PG, 127 minutes
Review by © Jane Freebury
A new film from Asghar Farhadi will never now go unnoticed. Not since he won a best foreign language Oscar for his riveting drama about a young couple splitting up, and then a second in quick succession for his drama about the impossibility of ignoring certain truths. The Academy Awards that went to The Separation and The Salesman have placed this filmmaker in elite company.
As a creative in a complex and perplexing country, Farhadi offers subtle and tantalising detail on his homeland, Iran. While his dramas with titles like A Separation, The Salesman, The Past, and now, A Hero, gesture broadly, they in fact offer miniatures of relationships, between individuals, families and communities that are firmly located in the present.
At the outset, after being released for a brief spell from prison, our hero, Rahim (Amir Jadidi) takes a bus ride to an archaeological site. To the tombs of Xerxes and Darius near the ancient imperial city of Persepolis not far from Shiraz in south-western Iran. At the top of a flight of stairs of exterior scaffolding, Rahim locates his brother-in-law, Hossein (Alireza Jahandideh), who is restoring the tomb of Xerxes.
An elaborate web of familial and community relations and a strong sense of place lend wider significance to an individual struggle
Xerxes the Great and his father Darius before him ruled the Persian empire at its height. It cannot be without some irony that a film called A Hero, about a signwriter and calligrapher who is an inmate though not a bad man, is set at such hallowed ground.
Rahim is one of life’s bumblers, a somewhat passive personality with an apologetic ever-present smile. Trying to scrounge funds that will prevent his return to prison is no hanging offence, but he also must face up to his responsibilities. Jadidi is excellent as a rather ineffectual man with, some would say, a hangdog expression.
Rahim’s two-day release was unexpected, or was it? He already has a plan underway to make his freedom permanent. His girlfriend, Farkondeh (Sahar Goldust), has found a bag with 17 gold coins inside, still unclaimed, but it is clear that the path ahead is far from straightforward.
Bahram (Mohsen Tanabandeh) in particular stands in his way. Rahim’s other former brother-in-law is an angry, dark presence behind a thick beard, whose world view inclines him to want to ascribe the worst motives to the actions of others. Understandably, Bahram wants either the full amount that Rahim owes, the 150,000 toman, reimbursed, or a rock-solid guarantee that it will be. The 70,000 toman that Farkondeh and Rahim have obtained from pawning the gold coins, only goes so far. And on it goes.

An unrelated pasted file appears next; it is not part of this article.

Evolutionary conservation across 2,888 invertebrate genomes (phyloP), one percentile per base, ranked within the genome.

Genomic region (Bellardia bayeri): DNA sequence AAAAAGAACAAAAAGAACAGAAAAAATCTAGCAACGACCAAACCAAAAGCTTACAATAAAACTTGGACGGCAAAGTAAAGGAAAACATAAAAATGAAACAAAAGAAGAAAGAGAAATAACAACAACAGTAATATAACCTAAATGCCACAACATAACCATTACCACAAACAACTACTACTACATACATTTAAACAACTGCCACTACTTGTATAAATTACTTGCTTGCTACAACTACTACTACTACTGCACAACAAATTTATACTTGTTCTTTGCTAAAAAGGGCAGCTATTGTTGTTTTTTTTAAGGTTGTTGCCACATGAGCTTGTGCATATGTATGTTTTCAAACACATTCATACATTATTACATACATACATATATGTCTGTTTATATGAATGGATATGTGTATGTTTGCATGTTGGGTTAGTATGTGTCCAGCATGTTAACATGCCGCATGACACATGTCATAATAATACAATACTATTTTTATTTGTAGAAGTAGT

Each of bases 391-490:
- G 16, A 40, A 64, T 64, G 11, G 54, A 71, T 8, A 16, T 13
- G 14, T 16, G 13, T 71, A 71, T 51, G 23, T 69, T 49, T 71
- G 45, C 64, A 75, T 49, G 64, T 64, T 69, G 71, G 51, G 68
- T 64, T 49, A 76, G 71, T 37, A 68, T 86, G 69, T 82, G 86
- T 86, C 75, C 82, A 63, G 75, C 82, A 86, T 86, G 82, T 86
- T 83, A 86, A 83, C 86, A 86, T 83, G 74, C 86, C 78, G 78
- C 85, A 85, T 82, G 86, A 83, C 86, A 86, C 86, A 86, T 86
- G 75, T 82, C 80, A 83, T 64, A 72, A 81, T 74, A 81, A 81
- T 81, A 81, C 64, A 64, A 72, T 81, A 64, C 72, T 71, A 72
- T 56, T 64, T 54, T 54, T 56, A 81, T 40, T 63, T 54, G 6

Despite the windfall of a bag of gold coins, the path ahead is far from straightforward
Rahim attempts a different strategy, by which he briefly enjoys the status of local hero as the honest man who returned gold coins to their rightful owner. It brings him a social media presence but prompts Bahram to ask where else in the world people would be celebrated simply for not doing wrong. The administration at Rahim’s prison and a charity also become involved on behalf of the selfless inmate, adding layers of complexity to an already byzantine plot.
Scenes of single dad Rahim wandering through the streets of Shiraz with his young son (Saleh Karimaei) underscore their plight in a harsh environment outside caring family. Farhadi’s meaning in situating his petty drama in contemporary Shiraz, one of the oldest cities of ancient Iran and a heartland of poetry and other Persian literature, isn’t necessarily explicit, but it is suggestive.
Like that comment from the taxi driver who gives Rahim a free lift. Exasperated by the lack of compassion shown by a human resources manager interviewing Rahim for a job, the driver retorts that he pities the country that has guys like him in charge.
An elaborate web of familial and community relations and a strong sense of place in and around Shiraz lend a wider significance to the plight of a man unable to be a father to his troubled, stuttering son, or a partner to his devoted girlfriend, not getting any younger. A Hero has been criticised for its complexity but I think it demonstrates how Rahim’s rehabilitation can only be achieved when everything is in alignment.
If the authenticity of Farhadi’s script remains in dispute, as has been reported, A Hero offers all the hallmarks of detail, subtlety and complexity for which the filmmaker is so justly celebrated.